25. Shri Gupta cited a judgment of this Court in Peekay Re- Rolling Mills (P) Ltd. v. Assistant Commissioner and another, (2007) 4 SCC 30, for the well worn distinction between levy and collection of a tax. What is important to note from this judgment is that the expression “levy” would include “assessment”, though it would not include “collection”. This being the case, it is clear that the expression “primarily leviable upon the lessor” makes it clear that the lessor should be the person upon whom levy takes place – in the sense that “assessment” has to be of such person. “Levy”, in all cases of indirect taxes, is never upon an individual – it is upon a specific aspect of what is sought to be taxed. In the case of a service tax, like the present, the activity of renting out immovable property is sought to be taxed. Therefore, when the expression “primarily leviable” is used in relation to a person and not an activity, it has reference to the assessee upon whom assessment is made under the Act. Thus construed, it is clear that, in the present case, the person liable to pay the tax, who is the assessee under the said Act, in all cases like the present, is only the service provider and not the recipient of the service.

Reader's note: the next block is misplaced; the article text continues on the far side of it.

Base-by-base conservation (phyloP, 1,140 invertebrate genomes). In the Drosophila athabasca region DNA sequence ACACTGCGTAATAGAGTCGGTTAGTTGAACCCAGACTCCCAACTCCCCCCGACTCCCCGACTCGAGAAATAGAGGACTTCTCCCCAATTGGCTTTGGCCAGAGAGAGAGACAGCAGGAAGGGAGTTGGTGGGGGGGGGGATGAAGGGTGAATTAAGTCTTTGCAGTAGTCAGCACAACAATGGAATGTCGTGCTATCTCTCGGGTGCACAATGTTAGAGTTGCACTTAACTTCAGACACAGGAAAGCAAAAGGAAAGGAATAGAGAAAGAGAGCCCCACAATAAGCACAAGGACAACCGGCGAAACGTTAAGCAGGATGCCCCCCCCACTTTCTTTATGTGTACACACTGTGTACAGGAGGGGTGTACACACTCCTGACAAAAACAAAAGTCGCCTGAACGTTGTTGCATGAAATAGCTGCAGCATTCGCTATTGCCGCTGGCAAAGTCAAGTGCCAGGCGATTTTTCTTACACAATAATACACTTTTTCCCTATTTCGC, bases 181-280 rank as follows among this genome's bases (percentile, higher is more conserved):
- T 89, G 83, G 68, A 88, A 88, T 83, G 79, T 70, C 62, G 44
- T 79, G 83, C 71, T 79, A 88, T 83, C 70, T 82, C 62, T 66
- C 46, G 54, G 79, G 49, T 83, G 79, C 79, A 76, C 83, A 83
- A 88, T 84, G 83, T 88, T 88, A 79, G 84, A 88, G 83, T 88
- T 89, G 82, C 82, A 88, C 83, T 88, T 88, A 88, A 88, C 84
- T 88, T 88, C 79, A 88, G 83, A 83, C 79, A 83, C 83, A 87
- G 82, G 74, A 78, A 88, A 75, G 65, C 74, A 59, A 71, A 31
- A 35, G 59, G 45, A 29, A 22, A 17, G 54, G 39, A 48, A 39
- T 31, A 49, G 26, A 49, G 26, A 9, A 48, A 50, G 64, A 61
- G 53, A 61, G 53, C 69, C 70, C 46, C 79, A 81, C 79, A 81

26. Shri Gupta then referred to Section 83 of the Finance Act, 1994, by which Section 12B of the Central Excise Act, 1944, so far as may be, would apply in relation to service tax as it applies in relation to a duty of excise. Section 12B is set out hereinbelow:

“12B – Presumption that incidence of duty has been passed on to the buyer – Every person who has paid the duty of excise on any goods under this Act shall, unless the contrary is proved by him, be deemed to have passed on the full incidence of such duty to the buyer of such goods.”

27. Based on this Section, Shri Gupta has argued, in support of the Division Bench judgment, that since there is a presumption that the incidence of duty has been passed on to “the buyer”, who is the recipient of the service in the present case, unless the contrary is proved, such passing on shall be deemed in law to have occurred and, therefore, it is the Appellant before us who is the person on whom the duty is primarily leviable.